Fan Fiction

Last Words
by Chris Eisenlauer


Last Words

Jennifer, please forgive me. If there's anything left of you, please forgive me. I don't imagine I have much time, so I shall attempt to be brief. I may have only moments before some wandering denizen of this infernal house happens along and re-inspires the hunger for savagery that has clouded my reason for untold hours. That I am at all lucid right now shocks me considering my circumstances and I must apologize for the crude medium I've been forced to use; I have a quill, some paper, but only my own spilled blood for ink, and that I have in abundance.

I was the favored student of one Professor Gordon at the university, though I've only recently come to realize the damnation such favoritism could mean. He is a professor of abnormal psychology with an unhealthy interest in the occult. He invited my fiancée and me to this house, ostensibly for dinner, but his true purpose was far more sinister. Had I any inkling of the experiment he wished to subject us to, I would have taken Jennifer and gotten as far away from this place as possible. Of course, it seems ridiculous to make such statements now; there was no way to know and wishful thinking is profitless.

The house itself is a monstrosity, nestled securely within the thickly wooded hills of a stretch of forgotten Massachusetts countryside. It is the professor's hereditary estate and only he and the cruel ghosts of his ancestors know all the horrors perpetrated here; for surely God Himself would have intervened long ago had He the faintest notion of what goes on within these walls. But this is knowledge I learned at a dreadful cost; when Jennifer and I first saw it, we were entranced with the place. The drive was long and we were pleased to have arrived, just beating the onset of a terrific storm which proceeded to paint the place into an ominous, yet intriguing picture: It looked for all the world like the archetypal haunted house. We were both very amused by our singular reaction, for our field of study had done much to expel such mythical concepts: Haunted houses, we both knew, existed solely in the realm of popular entertainment. I know better now.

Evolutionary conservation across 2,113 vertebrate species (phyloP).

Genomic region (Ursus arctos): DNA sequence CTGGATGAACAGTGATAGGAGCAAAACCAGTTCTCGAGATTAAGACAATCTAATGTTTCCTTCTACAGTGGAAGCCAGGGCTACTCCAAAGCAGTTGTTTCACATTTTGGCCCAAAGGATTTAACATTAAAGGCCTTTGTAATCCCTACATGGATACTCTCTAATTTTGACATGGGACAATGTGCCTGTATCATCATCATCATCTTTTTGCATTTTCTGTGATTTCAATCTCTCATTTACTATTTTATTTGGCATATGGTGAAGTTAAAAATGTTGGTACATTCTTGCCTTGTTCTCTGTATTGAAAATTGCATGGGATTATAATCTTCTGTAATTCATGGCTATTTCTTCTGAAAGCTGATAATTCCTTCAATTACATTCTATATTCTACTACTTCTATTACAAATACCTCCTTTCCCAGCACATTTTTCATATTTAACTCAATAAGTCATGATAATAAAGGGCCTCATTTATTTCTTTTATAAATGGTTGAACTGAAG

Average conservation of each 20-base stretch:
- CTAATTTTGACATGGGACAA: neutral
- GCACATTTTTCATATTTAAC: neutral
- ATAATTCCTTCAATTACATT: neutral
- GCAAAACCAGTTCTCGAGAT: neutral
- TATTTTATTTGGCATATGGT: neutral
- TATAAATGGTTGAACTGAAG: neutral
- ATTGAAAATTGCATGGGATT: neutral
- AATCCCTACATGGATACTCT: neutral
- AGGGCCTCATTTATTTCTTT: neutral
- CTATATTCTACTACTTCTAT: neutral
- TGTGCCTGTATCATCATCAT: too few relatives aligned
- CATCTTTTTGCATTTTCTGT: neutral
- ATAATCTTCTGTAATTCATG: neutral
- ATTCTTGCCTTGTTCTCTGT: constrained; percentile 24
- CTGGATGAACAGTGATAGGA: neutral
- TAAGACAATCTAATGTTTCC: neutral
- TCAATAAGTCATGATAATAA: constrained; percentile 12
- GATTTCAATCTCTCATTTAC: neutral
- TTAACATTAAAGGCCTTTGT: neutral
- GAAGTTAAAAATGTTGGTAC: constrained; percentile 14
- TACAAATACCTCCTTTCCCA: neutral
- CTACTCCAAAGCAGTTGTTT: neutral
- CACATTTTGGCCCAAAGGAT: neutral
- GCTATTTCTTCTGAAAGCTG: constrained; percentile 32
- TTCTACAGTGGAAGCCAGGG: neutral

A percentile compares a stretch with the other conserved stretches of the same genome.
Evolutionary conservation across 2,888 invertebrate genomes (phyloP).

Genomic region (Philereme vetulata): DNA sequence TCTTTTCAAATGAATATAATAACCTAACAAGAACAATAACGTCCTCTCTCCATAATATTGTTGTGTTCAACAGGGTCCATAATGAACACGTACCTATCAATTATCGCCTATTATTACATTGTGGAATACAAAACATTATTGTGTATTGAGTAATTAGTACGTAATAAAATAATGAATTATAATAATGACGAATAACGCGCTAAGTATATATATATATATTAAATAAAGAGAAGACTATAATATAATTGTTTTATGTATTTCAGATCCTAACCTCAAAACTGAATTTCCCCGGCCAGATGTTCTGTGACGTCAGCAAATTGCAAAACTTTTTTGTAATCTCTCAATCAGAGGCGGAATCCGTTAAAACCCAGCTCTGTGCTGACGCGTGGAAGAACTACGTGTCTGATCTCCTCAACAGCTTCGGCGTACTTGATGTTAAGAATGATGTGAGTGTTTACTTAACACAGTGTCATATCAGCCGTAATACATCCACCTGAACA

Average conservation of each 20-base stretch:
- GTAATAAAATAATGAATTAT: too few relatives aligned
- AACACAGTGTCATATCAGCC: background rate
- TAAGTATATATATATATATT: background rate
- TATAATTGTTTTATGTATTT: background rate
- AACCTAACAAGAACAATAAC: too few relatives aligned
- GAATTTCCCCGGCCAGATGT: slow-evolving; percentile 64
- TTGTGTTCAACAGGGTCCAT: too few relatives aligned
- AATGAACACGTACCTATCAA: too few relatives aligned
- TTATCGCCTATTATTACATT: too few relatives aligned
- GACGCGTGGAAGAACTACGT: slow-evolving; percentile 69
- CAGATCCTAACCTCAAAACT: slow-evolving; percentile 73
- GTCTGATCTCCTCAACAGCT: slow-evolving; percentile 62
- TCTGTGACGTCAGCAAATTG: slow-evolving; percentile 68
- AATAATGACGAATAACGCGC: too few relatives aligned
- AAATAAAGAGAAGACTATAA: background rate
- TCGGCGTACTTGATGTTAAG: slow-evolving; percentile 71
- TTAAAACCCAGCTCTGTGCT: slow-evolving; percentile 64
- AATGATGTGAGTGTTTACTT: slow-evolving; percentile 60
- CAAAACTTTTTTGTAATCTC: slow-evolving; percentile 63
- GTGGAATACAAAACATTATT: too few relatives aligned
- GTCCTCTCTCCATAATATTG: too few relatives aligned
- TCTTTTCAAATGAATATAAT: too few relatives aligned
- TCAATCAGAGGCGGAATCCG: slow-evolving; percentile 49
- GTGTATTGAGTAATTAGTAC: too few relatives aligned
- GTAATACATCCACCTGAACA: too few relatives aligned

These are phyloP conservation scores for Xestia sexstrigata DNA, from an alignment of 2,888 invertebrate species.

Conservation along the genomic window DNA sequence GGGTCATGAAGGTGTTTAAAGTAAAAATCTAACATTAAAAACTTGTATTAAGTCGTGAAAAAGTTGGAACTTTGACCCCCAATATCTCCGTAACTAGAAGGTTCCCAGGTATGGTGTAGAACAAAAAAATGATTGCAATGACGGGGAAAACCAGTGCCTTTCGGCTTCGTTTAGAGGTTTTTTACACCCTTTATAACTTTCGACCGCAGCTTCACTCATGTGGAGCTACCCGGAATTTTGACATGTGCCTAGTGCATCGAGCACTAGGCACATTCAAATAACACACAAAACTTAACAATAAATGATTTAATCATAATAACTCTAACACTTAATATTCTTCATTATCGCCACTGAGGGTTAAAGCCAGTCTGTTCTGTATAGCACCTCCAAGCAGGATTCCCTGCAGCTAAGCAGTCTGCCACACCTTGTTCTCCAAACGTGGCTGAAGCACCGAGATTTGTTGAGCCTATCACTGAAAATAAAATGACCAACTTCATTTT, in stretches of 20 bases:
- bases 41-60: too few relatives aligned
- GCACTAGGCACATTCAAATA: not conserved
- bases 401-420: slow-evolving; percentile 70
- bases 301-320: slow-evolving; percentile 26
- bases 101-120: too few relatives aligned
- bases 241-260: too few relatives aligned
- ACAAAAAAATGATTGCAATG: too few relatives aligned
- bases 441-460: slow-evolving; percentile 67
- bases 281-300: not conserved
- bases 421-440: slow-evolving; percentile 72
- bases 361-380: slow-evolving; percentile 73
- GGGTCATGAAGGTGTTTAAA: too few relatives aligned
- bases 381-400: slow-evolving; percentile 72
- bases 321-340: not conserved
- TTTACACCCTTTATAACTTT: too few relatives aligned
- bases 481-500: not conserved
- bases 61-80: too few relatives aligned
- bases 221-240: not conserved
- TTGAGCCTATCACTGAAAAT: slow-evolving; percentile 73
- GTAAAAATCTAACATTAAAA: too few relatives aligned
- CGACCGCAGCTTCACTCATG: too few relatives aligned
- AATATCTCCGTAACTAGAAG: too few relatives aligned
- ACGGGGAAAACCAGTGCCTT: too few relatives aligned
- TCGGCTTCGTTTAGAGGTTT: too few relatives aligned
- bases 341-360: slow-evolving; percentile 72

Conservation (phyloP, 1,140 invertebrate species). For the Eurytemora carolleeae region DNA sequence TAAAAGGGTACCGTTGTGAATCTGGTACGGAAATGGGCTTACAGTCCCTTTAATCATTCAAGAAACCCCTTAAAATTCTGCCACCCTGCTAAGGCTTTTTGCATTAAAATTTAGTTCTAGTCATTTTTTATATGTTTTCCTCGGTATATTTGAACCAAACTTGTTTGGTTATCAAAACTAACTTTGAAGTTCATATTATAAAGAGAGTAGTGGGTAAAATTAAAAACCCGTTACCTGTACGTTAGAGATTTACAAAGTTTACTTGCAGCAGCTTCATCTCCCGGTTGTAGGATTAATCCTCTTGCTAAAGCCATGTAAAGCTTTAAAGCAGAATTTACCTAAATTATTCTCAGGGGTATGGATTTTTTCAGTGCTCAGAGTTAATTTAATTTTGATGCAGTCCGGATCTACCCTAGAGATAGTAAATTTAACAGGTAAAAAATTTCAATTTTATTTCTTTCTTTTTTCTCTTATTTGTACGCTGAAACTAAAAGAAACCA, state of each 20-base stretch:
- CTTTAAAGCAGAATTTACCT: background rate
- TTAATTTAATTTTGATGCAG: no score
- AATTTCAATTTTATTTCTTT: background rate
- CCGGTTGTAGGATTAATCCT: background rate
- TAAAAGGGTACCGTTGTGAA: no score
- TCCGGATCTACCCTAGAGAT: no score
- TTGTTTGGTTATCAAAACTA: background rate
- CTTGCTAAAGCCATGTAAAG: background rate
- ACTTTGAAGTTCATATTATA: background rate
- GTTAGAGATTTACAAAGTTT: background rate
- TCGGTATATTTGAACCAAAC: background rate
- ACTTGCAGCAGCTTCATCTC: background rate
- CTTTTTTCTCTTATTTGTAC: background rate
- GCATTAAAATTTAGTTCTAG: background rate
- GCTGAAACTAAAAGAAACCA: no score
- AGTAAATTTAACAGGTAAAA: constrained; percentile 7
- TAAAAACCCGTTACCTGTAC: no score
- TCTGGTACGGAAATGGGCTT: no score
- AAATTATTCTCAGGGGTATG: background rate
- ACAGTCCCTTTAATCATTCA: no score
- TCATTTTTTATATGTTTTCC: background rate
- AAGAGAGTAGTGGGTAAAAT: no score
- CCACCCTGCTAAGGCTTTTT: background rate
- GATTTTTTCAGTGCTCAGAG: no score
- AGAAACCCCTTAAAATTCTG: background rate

We were greeted at the door by the butler, a strange little fellow whose features eluded me for the shadows, and whose voice was a tittering wheeze. He escorted us to the library where we found Professor Gordon. The Professor bragged of his arcane books and spoke always in a conspiratorial manner as if there were others present in the room who were keyed in to the hidden significance of his words. Jennifer was clearly perplexed, and I could offer no explanation since his demeanor seemed so different from that exhibited in the lecture hall, but it entertained her greatly and she did her best to accommodate him. As I look back, there was the clear air of madness about him: His eyes shone with mirth, but it was a sadistic kind of mirth as I was soon to realize. At the time, I thought it was the brandy in him.

After a fashion, the butler announced that dinner was ready and at his words, the Professor nearly shuddered with pleasure. Jennifer and I shared a look of confusion as we moved into the dining room. The Professor remained at the head of the table straining with inexplicable anticipation as he told us to sit where we would. The conversation at dinner was much like that in the library, though now the Professor became more intense. He asked me my goals, both professional and personal, and asked the same of Jennifer. He seemed to find great irony in the confluence of our career paths, explained himself with a chuckle, and continued in silence with his meal. The food was appetizing but unidentifiable and it appeared to differ by plate.